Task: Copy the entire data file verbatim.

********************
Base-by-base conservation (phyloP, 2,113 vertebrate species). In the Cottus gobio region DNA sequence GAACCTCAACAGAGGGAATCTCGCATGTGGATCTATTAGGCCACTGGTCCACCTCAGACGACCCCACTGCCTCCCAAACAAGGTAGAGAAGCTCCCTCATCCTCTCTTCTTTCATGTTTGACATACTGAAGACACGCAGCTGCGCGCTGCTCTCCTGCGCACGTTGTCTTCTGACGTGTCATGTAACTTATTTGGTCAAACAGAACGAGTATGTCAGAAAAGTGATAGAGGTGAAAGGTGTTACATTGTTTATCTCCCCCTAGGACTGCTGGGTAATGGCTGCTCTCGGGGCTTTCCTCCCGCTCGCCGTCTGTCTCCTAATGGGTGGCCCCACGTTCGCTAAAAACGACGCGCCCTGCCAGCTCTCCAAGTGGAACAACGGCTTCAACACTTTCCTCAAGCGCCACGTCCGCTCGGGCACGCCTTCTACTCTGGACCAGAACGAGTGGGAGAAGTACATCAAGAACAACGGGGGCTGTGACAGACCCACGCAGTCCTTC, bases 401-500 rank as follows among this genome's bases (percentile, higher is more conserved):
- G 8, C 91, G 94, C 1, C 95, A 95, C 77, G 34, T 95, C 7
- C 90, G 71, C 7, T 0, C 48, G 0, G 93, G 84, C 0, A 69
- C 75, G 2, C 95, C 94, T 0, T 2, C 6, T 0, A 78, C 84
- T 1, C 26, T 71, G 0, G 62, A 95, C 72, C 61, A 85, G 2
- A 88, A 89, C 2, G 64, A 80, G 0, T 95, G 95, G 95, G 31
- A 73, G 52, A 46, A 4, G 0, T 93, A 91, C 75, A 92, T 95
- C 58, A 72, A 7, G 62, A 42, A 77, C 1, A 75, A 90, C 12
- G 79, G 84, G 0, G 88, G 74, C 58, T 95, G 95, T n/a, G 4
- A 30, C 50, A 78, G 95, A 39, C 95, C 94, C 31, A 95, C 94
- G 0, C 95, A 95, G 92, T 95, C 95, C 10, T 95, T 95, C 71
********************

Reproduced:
Base-by-base conservation (phyloP, 2,113 vertebrate species). In the Cottus gobio region DNA sequence GAACCTCAACAGAGGGAATCTCGCATGTGGATCTATTAGGCCACTGGTCCACCTCAGACGACCCCACTGCCTCCCAAACAAGGTAGAGAAGCTCCCTCATCCTCTCTTCTTTCATGTTTGACATACTGAAGACACGCAGCTGCGCGCTGCTCTCCTGCGCACGTTGTCTTCTGACGTGTCATGTAACTTATTTGGTCAAACAGAACGAGTATGTCAGAAAAGTGATAGAGGTGAAAGGTGTTACATTGTTTATCTCCCCCTAGGACTGCTGGGTAATGGCTGCTCTCGGGGCTTTCCTCCCGCTCGCCGTCTGTCTCCTAATGGGTGGCCCCACGTTCGCTAAAAACGACGCGCCCTGCCAGCTCTCCAAGTGGAACAACGGCTTCAACACTTTCCTCAAGCGCCACGTCCGCTCGGGCACGCCTTCTACTCTGGACCAGAACGAGTGGGAGAAGTACATCAAGAACAACGGGGGCTGTGACAGACCCACGCAGTCCTTC, bases 401-500 rank as follows among this genome's bases (percentile, higher is more conserved):
- G 8, C 91, G 94, C 1, C 95, A 95, C 77, G 34, T 95, C 7
- C 90, G 71, C 7, T 0, C 48, G 0, G 93, G 84, C 0, A 69
- C 75, G 2, C 95, C 94, T 0, T 2, C 6, T 0, A 78, C 84
- T 1, C 26, T 71, G 0, G 62, A 95, C 72, C 61, A 85, G 2
- A 88, A 89, C 2, G 64, A 80, G 0, T 95, G 95, G 95, G 31
- A 73, G 52, A 46, A 4, G 0, T 93, A 91, C 75, A 92, T 95
- C 58, A 72, A 7, G 62, A 42, A 77, C 1, A 75, A 90, C 12
- G 79, G 84, G 0, G 88, G 74, C 58, T 95, G 95, T n/a, G 4
- A 30, C 50, A 78, G 95, A 39, C 95, C 94, C 31, A 95, C 94
- G 0, C 95, A 95, G 92, T 95, C 95, C 10, T 95, T 95, C 71